What makes Wuthering Heights by Emily Brontë a significant novel?

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Wuthering Heights by Emily Brontë is a Victorian novel, which traditionally contains characters who lead a hard and difficult life in nearly every way and are then redeemed in the end by hard work and overcoming, in some way, their personal flaws. In other words, in a Victorian novel, the protagonists spend the bulk of their stories enduring their difficult circumstances (usually created by some injustice(s) in society) and perhaps wallowing in their sinful natures, and are then rewarded for their efforts, ensuring a happy ending to the novel.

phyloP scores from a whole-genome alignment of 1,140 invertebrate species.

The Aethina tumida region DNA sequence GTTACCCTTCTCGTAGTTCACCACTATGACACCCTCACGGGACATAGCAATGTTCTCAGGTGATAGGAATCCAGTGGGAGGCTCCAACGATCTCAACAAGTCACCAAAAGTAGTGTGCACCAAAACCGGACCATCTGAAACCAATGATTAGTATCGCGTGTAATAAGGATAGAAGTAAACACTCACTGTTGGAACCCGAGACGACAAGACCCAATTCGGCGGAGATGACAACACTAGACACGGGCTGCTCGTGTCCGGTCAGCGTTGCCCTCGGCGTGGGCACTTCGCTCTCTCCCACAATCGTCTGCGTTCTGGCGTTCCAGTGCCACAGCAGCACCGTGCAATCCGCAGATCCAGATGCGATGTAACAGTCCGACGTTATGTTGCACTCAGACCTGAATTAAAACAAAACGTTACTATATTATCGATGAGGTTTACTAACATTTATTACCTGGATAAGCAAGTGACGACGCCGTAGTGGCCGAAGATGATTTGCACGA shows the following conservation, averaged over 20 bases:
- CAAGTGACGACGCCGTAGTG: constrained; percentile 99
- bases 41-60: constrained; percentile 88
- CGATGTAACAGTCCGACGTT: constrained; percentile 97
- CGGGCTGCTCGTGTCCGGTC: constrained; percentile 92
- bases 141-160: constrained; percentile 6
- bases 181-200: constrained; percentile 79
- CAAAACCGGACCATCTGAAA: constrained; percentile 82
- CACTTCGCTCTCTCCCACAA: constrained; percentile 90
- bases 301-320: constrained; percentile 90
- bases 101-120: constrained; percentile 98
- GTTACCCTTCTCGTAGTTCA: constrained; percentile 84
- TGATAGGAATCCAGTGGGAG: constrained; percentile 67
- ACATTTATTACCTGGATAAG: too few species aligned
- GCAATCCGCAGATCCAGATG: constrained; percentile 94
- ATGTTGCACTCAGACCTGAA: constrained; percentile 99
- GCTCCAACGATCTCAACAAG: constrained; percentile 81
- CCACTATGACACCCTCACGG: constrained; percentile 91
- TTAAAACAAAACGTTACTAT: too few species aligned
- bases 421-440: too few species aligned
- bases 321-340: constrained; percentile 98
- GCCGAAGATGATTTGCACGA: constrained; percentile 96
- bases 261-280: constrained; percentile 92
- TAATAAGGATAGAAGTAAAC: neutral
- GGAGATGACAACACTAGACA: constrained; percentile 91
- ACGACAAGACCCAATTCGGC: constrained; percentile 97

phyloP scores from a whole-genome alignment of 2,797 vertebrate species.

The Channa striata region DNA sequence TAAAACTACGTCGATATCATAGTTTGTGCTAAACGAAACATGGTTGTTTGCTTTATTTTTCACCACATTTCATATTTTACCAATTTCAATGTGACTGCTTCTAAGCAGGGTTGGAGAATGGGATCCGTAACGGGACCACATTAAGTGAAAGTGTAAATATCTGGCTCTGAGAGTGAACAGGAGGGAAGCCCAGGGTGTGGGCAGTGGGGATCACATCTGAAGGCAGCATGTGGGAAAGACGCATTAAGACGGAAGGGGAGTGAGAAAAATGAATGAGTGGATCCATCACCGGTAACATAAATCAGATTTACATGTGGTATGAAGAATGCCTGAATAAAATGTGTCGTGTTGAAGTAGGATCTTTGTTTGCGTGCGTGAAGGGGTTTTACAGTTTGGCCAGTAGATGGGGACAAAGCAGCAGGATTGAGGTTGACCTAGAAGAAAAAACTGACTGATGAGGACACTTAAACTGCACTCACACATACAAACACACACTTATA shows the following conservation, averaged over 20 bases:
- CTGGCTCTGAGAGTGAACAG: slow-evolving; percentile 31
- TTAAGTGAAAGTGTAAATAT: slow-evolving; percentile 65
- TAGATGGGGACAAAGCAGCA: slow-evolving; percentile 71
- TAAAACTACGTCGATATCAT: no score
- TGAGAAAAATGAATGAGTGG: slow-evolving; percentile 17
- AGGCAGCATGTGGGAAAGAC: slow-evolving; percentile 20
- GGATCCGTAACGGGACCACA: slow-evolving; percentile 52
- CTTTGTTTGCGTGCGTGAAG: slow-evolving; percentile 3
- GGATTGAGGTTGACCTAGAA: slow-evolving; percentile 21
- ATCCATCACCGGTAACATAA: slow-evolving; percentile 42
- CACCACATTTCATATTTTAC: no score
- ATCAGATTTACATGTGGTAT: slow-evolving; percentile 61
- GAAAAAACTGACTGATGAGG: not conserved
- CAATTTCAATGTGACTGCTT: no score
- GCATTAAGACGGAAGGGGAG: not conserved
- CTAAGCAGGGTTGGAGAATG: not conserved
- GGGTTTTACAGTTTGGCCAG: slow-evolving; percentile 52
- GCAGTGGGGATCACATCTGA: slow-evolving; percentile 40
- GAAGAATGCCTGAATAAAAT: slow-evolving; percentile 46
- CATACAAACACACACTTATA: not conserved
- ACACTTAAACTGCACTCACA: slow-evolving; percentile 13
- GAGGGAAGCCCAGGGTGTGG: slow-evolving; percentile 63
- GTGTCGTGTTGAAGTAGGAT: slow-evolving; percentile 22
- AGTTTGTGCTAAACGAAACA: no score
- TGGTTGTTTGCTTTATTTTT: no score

Wuthering Heights is significant because it is not a typical Victorian novel. One thing it does have in common with most other significant Victorian novels is that it deals with the distinct economic differences between the rich and the poor. That is the crux of Charles Dickens's A Christmas Carol , for example, and it is certainly an issue in Brontë's novel. In fact, this class distinction is one of the most significant factors in how things go...

(The entire section contains 595 words.)

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